How to model historical data in the right distribution

I have observations to analyses for which I have actual historical data. I think it would make sense (a lot) to use this as a prior, since it literally is a prior

However, I’m having some trouble to model this and generate the right prior distributions. For a beta distribution I can simply use scipy’s beta model fit function on the data to get an estimate for alpha and beta. But for a zero inflated distribution I’m not sure how to get the right estimates of the parameters I need.
For example with the ZeroInflatedPoisson I think I need Theta and Psi, but not sure how to derive them from the actual data.

any suggestions?

I had this issue as well. Check out this thread What is the best way to estimate theta and psi for ZeroInflatedPoisson? - Questions / version agnostic - PyMC Discourse

thanks, I actually found that one and am a bit confused what is meant by logits there and how to determine theta.
Furthermore I’m not sure how to come up with psi value based on my data. If I know what proportion of the data are 0’s, do I just use that as a value? or 1- that? (since it was said in that threat that choosing 0 for psi will give you all zeroes).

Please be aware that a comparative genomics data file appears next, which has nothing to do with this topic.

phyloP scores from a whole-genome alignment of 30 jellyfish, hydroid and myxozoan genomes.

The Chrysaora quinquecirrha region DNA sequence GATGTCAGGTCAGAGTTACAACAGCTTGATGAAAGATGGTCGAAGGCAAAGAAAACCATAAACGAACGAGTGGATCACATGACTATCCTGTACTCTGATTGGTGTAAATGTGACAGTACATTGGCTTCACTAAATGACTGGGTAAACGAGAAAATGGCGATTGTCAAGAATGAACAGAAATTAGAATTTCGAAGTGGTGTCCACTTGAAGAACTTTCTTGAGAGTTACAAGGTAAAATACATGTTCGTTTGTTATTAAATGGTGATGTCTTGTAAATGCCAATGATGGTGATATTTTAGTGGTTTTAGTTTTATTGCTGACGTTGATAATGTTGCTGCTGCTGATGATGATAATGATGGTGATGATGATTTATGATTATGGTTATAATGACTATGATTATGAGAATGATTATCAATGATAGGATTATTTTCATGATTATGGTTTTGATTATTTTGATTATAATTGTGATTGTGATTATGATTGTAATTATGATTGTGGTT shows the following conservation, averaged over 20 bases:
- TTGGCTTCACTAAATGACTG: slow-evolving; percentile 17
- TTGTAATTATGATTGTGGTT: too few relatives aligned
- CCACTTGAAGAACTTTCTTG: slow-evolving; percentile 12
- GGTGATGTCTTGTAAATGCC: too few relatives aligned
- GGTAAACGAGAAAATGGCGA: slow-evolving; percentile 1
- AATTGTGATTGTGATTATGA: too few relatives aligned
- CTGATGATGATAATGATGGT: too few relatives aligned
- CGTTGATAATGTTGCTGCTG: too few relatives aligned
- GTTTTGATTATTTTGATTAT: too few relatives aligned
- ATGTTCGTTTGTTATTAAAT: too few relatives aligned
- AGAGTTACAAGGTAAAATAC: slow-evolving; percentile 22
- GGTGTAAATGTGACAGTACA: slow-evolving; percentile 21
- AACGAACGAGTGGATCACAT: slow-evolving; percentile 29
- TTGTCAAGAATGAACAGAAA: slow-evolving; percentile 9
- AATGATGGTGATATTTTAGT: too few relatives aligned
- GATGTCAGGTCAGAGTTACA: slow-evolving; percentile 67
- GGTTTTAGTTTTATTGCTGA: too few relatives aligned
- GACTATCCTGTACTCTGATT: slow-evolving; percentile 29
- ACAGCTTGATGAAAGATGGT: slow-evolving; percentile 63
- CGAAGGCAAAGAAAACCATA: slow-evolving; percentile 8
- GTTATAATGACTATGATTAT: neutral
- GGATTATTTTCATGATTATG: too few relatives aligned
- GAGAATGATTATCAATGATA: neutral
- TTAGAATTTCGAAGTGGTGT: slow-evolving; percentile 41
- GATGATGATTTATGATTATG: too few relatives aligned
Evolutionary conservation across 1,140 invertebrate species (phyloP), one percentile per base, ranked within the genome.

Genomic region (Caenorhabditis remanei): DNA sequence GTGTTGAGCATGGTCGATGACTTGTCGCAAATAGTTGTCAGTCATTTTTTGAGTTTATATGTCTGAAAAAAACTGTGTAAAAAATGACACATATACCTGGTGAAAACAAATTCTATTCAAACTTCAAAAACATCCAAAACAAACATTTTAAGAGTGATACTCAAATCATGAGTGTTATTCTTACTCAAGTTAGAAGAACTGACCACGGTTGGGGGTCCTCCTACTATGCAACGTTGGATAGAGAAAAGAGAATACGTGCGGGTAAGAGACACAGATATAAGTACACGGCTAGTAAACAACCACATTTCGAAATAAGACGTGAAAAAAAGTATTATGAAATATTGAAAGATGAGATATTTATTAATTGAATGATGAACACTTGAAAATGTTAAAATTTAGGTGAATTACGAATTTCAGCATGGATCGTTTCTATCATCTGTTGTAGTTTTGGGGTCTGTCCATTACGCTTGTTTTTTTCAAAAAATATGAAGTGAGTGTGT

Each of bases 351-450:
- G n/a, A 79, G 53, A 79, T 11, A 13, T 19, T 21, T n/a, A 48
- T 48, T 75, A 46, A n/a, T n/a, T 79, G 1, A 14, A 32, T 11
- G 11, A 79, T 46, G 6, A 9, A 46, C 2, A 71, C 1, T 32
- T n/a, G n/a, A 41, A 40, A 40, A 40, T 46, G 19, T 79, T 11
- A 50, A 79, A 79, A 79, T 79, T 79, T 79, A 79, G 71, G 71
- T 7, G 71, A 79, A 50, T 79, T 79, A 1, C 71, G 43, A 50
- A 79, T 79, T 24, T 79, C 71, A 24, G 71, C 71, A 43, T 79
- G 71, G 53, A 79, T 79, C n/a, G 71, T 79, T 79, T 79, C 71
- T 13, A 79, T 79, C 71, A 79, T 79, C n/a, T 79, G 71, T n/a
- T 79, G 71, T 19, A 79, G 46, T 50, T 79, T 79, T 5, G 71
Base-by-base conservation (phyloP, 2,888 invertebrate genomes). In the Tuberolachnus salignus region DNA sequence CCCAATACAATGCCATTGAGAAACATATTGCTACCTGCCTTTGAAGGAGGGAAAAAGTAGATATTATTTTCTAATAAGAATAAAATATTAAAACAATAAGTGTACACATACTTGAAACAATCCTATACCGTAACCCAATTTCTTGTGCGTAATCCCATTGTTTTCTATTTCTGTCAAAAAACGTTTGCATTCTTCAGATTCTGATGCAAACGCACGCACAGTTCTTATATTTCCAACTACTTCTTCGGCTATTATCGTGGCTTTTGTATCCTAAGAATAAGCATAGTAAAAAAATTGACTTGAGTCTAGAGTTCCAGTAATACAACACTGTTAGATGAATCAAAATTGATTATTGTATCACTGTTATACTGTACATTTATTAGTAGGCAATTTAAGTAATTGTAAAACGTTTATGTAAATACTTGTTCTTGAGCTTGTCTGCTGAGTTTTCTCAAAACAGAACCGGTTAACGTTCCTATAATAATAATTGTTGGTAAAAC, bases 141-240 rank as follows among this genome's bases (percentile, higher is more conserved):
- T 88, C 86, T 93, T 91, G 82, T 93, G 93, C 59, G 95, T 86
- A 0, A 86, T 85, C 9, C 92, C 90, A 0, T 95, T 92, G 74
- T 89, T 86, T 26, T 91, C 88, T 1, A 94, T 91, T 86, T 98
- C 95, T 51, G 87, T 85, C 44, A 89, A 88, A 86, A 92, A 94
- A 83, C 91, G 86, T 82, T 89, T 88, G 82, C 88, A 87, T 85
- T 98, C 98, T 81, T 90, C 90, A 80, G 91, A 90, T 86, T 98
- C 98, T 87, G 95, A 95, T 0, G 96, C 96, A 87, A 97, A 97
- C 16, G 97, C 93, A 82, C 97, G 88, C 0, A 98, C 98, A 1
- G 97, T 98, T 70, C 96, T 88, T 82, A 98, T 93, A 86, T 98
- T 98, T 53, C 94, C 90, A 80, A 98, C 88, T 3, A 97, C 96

As you can tell I’m still learning here and feel a bit like Im in over my head here when talking about the statistical details of all this

If you have historical data and a model you want to fit (i.e., a Zero Inflated Poisson), you don’t want a prior, you want a posterior! You should estimate these parameters.

Not sure if I fully understand your remark. I kinda have a posterior that I want to use as a prior for the test. So basically:
1: have a prior for the historical data
2: calculate the posterior using the historical data
3: use this posterior as prior for my actual test
4: calculate the posterior for the test.

I thought to combine steps 1,2,3 by estimating/fitting a distribution to the historical data.

Bit more context:
I’m analysing the effect of a treatment on a group (g2) by comparing it to a control group (g1). I have historical data (without the treatment) for both groups.
the delta (the effect of treatment) then is simply the posterior of g2 - posterior of g1
So my reasoning is that it would be best to create priors for both groups separately, so I include the possibility that there is a pre-existing difference for any reason. (in theory they should be the same, but in reality there will always be some difference)
Therefor I want to estimate the parameters of the distribution that best fits/reflects the historical data

Or can I somehow follow the steps above and use the posterior of the historical data as the prior for my test? (how would I do this?)

EDIT:
Example:
Let’s say we have 10,000 users for which we have data about the number of steps they take per day.
I want to do an intervention and see what the effect is of this. I randomise these people in two groups of 5,000. group 2 get’s a daily adjusted step goal, group 1 still gets the fixed goal like before.